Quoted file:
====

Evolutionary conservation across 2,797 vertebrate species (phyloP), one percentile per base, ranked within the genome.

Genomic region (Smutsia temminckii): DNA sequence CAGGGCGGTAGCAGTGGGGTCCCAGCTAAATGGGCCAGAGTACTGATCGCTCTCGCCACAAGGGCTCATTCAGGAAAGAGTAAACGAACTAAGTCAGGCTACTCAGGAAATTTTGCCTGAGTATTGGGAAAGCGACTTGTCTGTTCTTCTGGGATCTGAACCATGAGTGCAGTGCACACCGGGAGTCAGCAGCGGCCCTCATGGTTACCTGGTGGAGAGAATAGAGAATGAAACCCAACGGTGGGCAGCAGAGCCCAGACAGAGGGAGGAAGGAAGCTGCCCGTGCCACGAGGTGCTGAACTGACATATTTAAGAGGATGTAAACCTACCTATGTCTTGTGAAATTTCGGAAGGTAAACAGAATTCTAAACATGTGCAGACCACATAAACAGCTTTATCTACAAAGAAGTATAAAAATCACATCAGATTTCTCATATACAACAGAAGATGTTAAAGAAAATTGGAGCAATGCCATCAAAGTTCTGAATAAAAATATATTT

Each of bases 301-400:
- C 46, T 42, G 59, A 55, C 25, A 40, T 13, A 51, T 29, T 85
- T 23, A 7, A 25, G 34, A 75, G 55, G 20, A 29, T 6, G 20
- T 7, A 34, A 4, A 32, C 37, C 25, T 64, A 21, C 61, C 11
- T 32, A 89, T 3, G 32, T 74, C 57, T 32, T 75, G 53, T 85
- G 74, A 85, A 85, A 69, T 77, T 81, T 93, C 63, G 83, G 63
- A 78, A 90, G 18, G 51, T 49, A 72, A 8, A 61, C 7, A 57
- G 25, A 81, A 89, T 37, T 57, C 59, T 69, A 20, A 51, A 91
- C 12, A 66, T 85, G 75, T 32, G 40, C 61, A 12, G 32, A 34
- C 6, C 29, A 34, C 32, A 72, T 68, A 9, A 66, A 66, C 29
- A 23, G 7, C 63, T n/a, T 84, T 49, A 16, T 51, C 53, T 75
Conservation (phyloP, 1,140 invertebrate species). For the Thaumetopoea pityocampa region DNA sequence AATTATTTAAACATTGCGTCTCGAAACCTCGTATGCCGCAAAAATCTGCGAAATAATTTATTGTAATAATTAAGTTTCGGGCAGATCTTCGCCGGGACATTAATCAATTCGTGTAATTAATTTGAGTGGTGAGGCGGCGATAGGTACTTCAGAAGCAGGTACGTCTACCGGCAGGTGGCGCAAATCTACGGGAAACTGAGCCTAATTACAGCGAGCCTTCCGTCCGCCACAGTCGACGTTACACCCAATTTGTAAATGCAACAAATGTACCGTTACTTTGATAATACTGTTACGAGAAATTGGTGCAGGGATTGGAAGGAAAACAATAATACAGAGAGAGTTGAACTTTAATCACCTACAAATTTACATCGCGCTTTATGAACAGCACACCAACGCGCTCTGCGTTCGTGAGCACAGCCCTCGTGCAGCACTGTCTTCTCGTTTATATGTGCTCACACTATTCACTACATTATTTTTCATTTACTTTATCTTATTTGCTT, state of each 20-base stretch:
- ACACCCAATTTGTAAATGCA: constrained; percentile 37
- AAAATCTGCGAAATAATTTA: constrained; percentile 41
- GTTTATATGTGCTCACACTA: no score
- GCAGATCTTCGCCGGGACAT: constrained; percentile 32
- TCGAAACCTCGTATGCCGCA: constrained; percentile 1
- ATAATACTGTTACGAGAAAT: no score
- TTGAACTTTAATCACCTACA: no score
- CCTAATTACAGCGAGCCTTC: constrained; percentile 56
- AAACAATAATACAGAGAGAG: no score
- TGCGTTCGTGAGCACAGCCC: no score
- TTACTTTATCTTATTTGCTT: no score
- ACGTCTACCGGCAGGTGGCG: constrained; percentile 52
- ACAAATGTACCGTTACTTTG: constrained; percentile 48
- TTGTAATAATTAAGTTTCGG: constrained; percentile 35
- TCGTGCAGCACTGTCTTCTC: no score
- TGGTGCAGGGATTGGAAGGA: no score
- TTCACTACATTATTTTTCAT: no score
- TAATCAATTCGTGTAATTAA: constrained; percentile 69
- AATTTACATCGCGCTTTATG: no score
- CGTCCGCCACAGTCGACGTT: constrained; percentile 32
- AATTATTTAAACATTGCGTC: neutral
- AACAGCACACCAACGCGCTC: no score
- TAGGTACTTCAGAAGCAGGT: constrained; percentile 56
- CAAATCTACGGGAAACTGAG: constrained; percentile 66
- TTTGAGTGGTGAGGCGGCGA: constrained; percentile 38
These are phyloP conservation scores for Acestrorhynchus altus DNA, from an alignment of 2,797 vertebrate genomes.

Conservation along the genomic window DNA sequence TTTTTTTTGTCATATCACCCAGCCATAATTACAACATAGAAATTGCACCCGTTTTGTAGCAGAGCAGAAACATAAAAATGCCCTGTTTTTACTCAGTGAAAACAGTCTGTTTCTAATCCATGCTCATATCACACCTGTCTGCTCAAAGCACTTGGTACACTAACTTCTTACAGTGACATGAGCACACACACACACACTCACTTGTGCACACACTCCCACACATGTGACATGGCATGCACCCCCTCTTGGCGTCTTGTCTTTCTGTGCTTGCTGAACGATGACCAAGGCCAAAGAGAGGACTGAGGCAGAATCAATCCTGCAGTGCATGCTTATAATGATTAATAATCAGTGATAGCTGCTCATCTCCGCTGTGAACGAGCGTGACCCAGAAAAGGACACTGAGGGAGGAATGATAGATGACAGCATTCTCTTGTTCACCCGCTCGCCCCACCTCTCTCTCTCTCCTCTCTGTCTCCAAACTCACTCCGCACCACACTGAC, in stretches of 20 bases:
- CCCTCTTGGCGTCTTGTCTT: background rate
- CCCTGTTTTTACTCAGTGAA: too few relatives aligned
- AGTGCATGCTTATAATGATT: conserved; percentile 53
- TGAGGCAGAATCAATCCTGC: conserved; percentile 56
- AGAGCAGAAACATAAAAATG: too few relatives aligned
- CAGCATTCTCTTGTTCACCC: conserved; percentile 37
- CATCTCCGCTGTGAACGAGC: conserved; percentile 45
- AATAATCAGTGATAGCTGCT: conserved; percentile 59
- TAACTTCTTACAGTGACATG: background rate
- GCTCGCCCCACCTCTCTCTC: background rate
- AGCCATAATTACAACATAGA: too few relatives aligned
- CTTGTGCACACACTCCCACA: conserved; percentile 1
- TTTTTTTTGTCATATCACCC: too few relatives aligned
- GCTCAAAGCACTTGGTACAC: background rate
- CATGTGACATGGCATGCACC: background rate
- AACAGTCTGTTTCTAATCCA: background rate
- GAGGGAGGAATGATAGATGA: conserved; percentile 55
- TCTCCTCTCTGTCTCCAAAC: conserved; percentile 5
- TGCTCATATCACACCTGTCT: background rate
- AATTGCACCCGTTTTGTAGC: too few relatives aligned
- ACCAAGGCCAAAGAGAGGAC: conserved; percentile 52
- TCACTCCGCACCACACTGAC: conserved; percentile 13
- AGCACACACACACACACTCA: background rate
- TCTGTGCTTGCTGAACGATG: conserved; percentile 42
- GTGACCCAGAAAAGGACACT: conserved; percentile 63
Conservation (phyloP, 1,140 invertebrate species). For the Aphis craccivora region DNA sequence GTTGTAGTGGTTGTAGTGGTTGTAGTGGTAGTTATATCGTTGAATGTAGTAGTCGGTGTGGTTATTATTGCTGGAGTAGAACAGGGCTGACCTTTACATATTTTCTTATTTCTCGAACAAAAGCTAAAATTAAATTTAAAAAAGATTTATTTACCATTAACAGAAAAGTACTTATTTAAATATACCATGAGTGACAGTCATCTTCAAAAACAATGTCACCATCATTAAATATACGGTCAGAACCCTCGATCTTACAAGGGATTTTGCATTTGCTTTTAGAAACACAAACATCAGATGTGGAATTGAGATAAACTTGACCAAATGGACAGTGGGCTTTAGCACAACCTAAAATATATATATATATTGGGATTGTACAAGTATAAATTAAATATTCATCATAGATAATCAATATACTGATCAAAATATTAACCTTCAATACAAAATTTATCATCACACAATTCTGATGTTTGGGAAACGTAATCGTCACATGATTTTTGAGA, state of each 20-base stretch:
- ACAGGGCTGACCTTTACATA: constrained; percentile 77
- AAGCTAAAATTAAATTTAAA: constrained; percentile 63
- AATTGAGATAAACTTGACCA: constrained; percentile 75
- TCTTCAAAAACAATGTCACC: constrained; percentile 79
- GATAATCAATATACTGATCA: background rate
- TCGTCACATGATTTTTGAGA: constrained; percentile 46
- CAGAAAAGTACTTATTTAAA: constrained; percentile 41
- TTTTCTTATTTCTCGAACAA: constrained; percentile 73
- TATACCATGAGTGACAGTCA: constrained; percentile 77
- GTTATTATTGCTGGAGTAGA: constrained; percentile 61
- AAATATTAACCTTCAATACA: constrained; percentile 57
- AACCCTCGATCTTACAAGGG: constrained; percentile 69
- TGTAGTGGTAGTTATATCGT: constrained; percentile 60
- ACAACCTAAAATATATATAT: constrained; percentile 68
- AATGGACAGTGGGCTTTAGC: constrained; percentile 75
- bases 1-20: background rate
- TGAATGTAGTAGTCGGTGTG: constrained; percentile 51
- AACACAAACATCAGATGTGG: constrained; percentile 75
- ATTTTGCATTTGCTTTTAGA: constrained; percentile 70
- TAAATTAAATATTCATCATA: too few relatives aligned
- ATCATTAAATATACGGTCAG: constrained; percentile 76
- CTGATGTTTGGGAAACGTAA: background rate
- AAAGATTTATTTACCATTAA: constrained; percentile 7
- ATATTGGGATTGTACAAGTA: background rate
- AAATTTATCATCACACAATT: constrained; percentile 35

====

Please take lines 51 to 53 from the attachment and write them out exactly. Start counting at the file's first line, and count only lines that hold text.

- GCTCGCCCCACCTCTCTCTC: background rate
- AGCCATAATTACAACATAGA: too few relatives aligned
- CTTGTGCACACACTCCCACA: conserved; percentile 1